I know two small turbos will spool faster than one large one, but in reality what would the actual difference be? Twins take more plumbing in the front, but it seems easier for exhaust purposes to design. I like the flipped shorty idea because it allows you to mount where you need or want to, not where some of these ebay headers make you put it.
So mainly if each of you were to do your own kit, would you do single or twins and why? I am open for either but I want to get it right the first time. I want GOOD power with stock stuff but even better with addition of heads and supporting components.
Pope- do you think a T-70 is optimum for what I want? or will it have a lot of lag and not make power until high rpms?
I am by no means the most informed individual on this topic, I will help where I can.
I went with a single on my first kit, and I am going with a single now on my second as well.
single vs. dual: (my reasons)
1. single the exhaust comes together, spins the turbo, and usually exits out of the right side (passenger) of the engine bay where it it is generally open. Whereas with twins one exhaust pipe usually snakes between the engine and the master cylinder, and I did not want to deal with it, and of-course there is the added complications of the compressor side as well.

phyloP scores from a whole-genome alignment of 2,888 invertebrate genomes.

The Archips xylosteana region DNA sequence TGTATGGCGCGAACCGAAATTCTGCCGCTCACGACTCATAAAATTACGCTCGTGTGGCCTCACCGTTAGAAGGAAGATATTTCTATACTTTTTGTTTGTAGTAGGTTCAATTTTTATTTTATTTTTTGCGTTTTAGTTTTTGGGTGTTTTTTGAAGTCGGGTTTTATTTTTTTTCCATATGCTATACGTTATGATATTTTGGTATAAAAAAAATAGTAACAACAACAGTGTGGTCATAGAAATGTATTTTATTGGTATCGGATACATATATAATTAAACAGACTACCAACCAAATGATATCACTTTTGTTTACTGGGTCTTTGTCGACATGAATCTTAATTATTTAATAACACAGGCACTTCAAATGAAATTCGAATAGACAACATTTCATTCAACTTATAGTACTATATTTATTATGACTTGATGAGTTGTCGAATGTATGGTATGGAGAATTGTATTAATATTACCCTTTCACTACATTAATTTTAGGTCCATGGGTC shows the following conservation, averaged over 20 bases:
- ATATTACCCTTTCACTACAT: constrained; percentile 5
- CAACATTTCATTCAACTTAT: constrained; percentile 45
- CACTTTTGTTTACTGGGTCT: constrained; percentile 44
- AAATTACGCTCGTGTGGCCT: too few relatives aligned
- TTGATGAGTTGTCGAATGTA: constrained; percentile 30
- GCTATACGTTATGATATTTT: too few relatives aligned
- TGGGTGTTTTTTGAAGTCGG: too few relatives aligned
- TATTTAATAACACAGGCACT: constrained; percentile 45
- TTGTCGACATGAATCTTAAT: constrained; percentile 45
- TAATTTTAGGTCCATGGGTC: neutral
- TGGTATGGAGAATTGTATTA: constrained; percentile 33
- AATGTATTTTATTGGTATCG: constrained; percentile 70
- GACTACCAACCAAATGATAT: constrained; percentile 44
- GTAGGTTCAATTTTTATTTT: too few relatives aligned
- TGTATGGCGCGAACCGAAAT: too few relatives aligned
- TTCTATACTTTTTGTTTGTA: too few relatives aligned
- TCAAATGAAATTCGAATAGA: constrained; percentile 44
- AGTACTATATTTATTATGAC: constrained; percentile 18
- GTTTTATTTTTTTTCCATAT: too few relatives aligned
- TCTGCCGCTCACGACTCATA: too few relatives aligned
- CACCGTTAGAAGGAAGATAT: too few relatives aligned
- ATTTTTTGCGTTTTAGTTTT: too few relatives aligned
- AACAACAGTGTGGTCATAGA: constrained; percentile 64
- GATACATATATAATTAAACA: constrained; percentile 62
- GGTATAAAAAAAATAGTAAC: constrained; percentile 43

2. spool time. I have heard no reasonable explanation why two properly sized turbos should spool any faster than one properly sized turbo. rotational mass of one vs. rotational mass of two, combined exhaust flow vs. divided, etc... I am lead to believe that differences in spool time are the result of proper vs. improper sizing and piping design.
3. One oil supply and oil drain vs. two.
4. One turbo to fail vs. two.
5. Cost of one new turbo vs. two new turbos (moot point if using JY turbos)
A Master Power T70 w/ .68 a/r p trim turbine is said to be good for spool from ~2,800 - 5,700 rpm. and .81 a/r and .96 a/r turbine housings open up the option of higher rpm usage or larger displacement engines. I can not speak directly to the accuracy of this information, as my T70 is going on the kit I am building this winter, but it is based on these figures that I went with the MP T70. Also, from my understanding, the MP T70 compressor would generate a compressor map that is more a cross between a T72 and T70 than a true T70, but that is merely rumor that I can not confirm seeing as finding MP compressor maps is impossible. A T70 might be slightly large, but w/ a .68 a/r p trim lag should not be an issue.